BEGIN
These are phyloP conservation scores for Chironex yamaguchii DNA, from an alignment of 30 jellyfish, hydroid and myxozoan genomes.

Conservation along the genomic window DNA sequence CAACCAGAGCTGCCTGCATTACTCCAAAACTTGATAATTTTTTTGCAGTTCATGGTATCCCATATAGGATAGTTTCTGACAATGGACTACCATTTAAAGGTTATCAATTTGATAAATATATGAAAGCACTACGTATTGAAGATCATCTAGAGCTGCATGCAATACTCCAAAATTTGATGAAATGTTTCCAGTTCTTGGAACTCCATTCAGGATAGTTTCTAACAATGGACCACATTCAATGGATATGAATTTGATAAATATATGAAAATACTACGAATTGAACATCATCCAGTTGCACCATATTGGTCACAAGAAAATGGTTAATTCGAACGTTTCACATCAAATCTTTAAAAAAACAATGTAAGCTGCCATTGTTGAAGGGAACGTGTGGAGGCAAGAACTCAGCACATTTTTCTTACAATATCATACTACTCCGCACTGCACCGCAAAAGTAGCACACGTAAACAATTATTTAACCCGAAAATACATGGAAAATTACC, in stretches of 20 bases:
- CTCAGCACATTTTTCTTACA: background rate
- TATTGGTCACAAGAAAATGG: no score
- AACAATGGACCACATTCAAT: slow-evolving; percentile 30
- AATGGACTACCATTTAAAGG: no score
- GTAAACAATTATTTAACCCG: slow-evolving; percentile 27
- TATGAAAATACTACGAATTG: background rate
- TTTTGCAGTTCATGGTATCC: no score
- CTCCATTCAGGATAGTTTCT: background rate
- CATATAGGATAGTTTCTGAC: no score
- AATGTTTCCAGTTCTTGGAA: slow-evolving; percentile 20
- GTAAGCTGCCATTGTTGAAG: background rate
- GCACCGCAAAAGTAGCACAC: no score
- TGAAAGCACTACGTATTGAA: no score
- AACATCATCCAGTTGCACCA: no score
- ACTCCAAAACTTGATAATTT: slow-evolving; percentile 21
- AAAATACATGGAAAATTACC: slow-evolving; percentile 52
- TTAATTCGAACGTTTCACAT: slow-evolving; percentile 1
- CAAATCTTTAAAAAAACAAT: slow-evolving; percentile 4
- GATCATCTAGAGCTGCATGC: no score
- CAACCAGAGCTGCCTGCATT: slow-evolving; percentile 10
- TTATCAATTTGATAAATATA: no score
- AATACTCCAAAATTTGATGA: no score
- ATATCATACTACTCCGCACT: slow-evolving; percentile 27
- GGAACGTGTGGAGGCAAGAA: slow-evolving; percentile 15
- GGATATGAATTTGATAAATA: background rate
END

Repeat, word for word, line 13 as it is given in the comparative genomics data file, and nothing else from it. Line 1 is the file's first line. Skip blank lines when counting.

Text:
- GTAAGCTGCCATTGTTGAAG: background rate